The sport itself deserves much blame, especially when you look at the internecine greed squabbles that keep track simulcasting signals from large numbers of horseplayers in any year and the exorbitant take-out rates at the tracks and the OTBs.
But one thought occurred to me as we played the races in the dazzling race and sports book at Bellagio last week. How is horse racing ever going to pick up new players and fans when an entire generation of school kids and young people don't have the attention span of a bug and ingest the prescriptions to prove it?
Horse racing is a terrific combination of patience and study, topped off by two of the most exciting minutes you could want. The more you play, the more you build up a body of experience, not unlike building a personal library. And I defy you to not get excited by the thundering herd racing by you on the rail.
People my age usually say these kinds of things about those "young people." But I see examples of it every day within an ever-widening age range. Can people really not concentrate for more than the two seconds it takes for the slot machine to stop or the 60 seconds of finishing a blac jack hand?
Just because I can, E-Z, don't trash on me.
When you visit Las Vegas, you're asking for it, especially as a horseplayer.
Great company, great dining and fabulous weather included, you also see how a race book is run out there. Then you break down on the plane home knowing there is no venue like it anywhere in Chicago.
You know the story. The Jackson Street OTB, faithfully patronized my many of us for many years, shut down. The faithful trudge to LaSalle Street and the Stretch Run, only to run into bad service in cramped quarters with malfunctioning machines and high take-out. Then it too closes. The Mud Bug? Perhaps I should give it one more shot.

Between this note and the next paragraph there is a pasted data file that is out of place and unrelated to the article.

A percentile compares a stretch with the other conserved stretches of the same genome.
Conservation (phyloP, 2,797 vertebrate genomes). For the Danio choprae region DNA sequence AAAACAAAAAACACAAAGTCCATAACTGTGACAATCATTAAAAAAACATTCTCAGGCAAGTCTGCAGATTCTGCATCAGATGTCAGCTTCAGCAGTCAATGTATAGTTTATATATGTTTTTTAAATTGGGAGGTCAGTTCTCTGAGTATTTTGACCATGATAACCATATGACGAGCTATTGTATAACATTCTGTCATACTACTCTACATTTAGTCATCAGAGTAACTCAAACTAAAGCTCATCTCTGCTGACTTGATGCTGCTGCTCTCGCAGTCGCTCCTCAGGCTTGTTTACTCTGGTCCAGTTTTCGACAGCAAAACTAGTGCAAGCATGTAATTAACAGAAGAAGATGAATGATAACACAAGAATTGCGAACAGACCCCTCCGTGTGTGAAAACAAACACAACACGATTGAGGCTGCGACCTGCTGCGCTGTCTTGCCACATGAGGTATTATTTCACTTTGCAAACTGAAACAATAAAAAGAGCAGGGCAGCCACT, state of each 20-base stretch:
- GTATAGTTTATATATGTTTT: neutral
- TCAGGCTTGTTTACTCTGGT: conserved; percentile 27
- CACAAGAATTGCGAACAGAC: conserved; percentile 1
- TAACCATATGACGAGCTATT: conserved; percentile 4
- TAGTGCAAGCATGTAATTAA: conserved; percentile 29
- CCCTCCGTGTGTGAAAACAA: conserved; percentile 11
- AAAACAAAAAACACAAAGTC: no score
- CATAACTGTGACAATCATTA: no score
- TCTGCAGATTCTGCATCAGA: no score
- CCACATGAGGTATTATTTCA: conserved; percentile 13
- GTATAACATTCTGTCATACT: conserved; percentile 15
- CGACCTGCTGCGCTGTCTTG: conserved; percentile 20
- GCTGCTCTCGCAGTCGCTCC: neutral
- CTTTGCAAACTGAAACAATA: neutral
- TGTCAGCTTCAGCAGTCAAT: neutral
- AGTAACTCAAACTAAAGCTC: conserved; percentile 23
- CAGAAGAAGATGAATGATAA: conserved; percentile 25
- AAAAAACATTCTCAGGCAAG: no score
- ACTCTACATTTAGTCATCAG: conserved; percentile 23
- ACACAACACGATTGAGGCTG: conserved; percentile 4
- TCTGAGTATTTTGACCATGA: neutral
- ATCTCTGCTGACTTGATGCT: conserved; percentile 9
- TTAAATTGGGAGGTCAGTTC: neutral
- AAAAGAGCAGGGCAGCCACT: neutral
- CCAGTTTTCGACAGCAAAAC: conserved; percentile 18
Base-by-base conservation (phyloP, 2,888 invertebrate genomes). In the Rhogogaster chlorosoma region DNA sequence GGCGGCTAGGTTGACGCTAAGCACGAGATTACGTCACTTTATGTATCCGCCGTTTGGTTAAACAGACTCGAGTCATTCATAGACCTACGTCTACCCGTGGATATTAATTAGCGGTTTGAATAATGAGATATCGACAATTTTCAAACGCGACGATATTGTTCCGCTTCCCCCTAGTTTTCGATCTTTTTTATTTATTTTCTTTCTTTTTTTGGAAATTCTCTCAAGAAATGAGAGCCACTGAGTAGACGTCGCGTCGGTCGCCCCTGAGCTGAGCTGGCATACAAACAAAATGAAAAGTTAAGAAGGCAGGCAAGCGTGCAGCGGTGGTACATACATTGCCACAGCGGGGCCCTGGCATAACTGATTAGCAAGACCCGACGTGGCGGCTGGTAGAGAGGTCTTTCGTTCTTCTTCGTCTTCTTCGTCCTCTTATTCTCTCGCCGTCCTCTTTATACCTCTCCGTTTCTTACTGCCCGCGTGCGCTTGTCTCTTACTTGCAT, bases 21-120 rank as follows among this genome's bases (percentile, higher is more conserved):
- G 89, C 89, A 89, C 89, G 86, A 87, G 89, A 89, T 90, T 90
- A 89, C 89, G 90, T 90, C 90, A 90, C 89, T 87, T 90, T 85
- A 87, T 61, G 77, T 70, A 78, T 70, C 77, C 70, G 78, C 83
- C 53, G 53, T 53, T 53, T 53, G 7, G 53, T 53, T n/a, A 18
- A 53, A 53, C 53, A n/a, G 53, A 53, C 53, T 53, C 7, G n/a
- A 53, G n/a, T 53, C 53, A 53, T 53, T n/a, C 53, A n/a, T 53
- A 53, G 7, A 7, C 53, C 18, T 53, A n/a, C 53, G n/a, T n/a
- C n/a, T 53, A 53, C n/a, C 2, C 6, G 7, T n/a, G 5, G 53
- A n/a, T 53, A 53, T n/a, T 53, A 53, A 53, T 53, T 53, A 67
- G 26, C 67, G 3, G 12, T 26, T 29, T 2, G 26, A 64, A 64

But we don't have anything here like the Bellagio or any number of Vegas books with the plush leather recliner rockers, free beer for a small tip, individual simulcast monitors, decent food and sports betting off to the side. I get that in my den, but it's not the same as playing with the guys at the OTB or the track. It's all about service in Vegas, and I guess all I can say is, we don't get it here.
And that's truly a bummer.
Our guys on the Giant Oak beat, the Sholis brothers, Dave and Vic, check in with the news that the Oakster is Number One!
That's according to the latest National Thoroughbred Racing Association (NTRA) Thoroughbred Poll. The Illinois-bred Giant Oak vaulted into first place off an exciting and impressive win in the February 5th Donn Handicap at Gulfstream. Seemingly biding his time, Oak steadily swallowed the leaders in the stretch to win by two lengths.
I'm not entirely sure what the poll really means, but to Giant Oak fans, he's on the radar and his finish in the Donn and a win in last November's Clark Handicap at Churchill Downs portend very good things for 2011.
He's training very well at Gulfstream right now and trainer Chris Block appears to have him pointed to the April 9th Oaklawn Handicap. We would also hope to see him on one or two of the Triple Crown undercards.
The Big Mo
This weekend, catch up with Uncle Mo, the most touted Kentucky Derby candidate going, as he starts in the Timely Writer at Gulfstream. If not written for him, the race purse was enhanced to get him. It also keeps him separated from barnmate Brethren, who will go in the Tampa Bay Derby. Trainer Todd Pletcher did not want the two facing off before the May 7. Uncle Mo need not worry about having enough graded stakes earnings to get into the Derby after his win in the Breeders' Cup Futurity.
The two-year-old champion, Uncle Mo figures to have only two preps, at most, for the Derby, so the microscope will be on him for this race. The Road to the Roses is clearly what-have-you-done-for-me-lately when it comes to pre-race Derby hype and Mo won't be facing much here.
But it will be nice to finally see him running for the first time in 2011.
Thomas Chambers is our man on the rail. He brings you TrackNotes (nearly) every Friday. He welcomes your comments.More from Beachwood Sports »
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Posted on Oct 2, 2017